Prime Minister Hun Sen on Tuesday encouraged citizens to send corruption complaints to his personal Facebook inbox, with attached evidence, in what he said was a move to bolster anti-graft efforts.
“[T]o promote people’s livelihood, to combat and eliminate corruption, and to give justice for society, please brothers, sisters and compatriots connect with Samdech Techo,” read a post to Mr. Hun Sen’s Facebook page.
The post called on citizens to send PDF or Microsoft Word attachments providing evidence of corruption directly to his Facebook inbox.
“Every request, report and complaint must have actual legal foundation including witnesses,” the post said.
While the government already has an Anti-Corruption Unit (ACU) meant to rid the public sector of corruption, Cambodia’s government is perceived to be the the most corrupt in the region, according to Transparency International.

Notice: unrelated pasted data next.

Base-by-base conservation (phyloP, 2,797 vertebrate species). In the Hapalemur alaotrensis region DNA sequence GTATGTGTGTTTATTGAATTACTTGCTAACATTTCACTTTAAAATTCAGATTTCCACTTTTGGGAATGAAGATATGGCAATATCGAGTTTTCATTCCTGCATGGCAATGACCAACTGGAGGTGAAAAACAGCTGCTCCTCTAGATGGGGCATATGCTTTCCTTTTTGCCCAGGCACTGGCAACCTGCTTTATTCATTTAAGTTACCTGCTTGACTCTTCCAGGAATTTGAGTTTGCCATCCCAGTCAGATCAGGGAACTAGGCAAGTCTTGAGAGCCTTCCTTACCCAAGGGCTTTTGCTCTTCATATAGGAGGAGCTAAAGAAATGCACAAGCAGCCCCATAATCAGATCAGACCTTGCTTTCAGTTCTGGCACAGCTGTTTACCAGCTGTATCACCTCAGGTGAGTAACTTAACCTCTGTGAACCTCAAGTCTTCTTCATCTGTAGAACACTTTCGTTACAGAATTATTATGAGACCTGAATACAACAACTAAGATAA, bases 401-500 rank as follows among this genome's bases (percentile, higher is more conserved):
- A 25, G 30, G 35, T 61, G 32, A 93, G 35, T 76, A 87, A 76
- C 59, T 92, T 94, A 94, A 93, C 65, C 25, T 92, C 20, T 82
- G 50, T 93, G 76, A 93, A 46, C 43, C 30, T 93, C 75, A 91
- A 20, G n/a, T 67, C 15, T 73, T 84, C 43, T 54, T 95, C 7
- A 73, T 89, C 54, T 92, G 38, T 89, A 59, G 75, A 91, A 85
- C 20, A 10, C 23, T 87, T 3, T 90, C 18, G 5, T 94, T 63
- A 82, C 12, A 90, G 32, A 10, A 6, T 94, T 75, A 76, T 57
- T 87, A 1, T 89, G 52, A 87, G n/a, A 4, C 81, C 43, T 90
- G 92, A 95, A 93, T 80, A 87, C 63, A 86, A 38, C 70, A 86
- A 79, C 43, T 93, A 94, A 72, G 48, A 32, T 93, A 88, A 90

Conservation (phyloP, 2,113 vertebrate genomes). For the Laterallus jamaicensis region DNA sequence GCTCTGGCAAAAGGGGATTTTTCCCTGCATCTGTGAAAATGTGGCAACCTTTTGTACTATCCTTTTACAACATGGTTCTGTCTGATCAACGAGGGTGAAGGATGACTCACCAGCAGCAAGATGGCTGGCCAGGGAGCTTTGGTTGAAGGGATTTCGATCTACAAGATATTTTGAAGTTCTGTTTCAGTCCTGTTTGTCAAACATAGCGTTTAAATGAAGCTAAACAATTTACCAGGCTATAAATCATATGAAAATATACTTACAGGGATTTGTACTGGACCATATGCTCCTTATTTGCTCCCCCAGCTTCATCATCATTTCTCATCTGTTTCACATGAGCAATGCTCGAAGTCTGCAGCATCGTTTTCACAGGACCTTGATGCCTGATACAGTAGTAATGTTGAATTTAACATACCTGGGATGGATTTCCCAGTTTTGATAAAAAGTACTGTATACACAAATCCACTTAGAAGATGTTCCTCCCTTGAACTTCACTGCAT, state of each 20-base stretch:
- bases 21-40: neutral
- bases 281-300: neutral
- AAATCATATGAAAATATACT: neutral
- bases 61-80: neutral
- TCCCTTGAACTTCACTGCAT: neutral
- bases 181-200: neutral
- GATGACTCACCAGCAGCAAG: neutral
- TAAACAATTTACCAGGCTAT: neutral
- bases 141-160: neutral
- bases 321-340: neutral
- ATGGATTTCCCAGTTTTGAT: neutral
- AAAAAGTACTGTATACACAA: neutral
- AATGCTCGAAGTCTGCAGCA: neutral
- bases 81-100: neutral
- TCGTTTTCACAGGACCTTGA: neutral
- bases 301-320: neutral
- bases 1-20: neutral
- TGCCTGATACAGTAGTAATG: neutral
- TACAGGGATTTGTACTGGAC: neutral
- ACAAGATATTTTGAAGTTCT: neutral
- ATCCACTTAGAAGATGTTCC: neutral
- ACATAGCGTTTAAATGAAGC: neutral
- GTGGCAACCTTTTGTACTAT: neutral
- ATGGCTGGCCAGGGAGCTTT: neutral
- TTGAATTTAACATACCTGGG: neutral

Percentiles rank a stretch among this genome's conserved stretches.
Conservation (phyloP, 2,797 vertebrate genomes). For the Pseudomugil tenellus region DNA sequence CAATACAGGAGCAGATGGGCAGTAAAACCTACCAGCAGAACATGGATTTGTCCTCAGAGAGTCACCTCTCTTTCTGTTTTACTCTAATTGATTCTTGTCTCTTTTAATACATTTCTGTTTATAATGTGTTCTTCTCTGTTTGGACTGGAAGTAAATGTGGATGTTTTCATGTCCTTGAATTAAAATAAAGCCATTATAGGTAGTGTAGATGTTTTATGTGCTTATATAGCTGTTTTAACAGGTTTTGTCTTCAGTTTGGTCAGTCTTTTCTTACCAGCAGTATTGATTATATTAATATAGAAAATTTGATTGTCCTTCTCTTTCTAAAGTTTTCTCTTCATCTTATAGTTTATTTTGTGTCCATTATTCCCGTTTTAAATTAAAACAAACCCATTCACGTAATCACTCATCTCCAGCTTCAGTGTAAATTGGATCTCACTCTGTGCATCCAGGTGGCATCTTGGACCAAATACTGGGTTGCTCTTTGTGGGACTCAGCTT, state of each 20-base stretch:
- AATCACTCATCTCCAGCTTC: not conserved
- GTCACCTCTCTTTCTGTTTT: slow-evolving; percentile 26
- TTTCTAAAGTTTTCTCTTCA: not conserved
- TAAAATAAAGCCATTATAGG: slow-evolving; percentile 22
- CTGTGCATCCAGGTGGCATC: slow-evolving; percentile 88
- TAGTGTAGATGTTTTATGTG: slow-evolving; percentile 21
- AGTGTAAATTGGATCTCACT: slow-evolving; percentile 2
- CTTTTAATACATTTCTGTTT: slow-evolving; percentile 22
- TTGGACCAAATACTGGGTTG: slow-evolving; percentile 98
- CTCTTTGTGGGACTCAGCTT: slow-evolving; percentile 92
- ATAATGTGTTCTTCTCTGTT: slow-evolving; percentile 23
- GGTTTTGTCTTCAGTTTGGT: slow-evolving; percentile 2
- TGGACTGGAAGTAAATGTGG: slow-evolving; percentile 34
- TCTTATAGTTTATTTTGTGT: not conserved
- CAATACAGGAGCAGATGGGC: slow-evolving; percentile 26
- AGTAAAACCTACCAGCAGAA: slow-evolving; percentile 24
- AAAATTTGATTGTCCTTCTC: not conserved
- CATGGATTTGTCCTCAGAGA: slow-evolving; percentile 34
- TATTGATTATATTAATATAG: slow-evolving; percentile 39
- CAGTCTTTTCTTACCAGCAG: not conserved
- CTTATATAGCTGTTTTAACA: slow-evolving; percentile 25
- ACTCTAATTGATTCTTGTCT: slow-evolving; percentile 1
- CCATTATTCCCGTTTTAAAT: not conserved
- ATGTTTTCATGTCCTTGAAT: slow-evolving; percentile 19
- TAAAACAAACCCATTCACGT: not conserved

Government spokesman Phay Siphan said the prime minister’s latest initiative would allow for prompt responses to complaints.
“Facebook is more efficient for reporting these issues,” Mr. Siphan said. “This method cuts out bureaucracy and narrows the gap between civilians and the prime minister.”
Political analyst Kem Ley said Mr. Hun Sen’s appeal needed to be supported by an official mechanism to handle such complaints.
“It’s good saying this, but he cannot solve all issues alone,” Mr. Ley said. “It also needs a mechanism for implementation: Who would enforce it and how much authority would they have?”
Preap Kol, Transparency International Cambodia director, said the move highlighted the shortcomings of existing anti-graft bodies.
“In the long term, we hope to see reform to public institutions that can handle cases of grievances and complaints independently, without these direct appeals,” Mr. Kol said.
“The ACU, judiciary and law enforcement agencies are currently unable to effectively respond to these grievances.”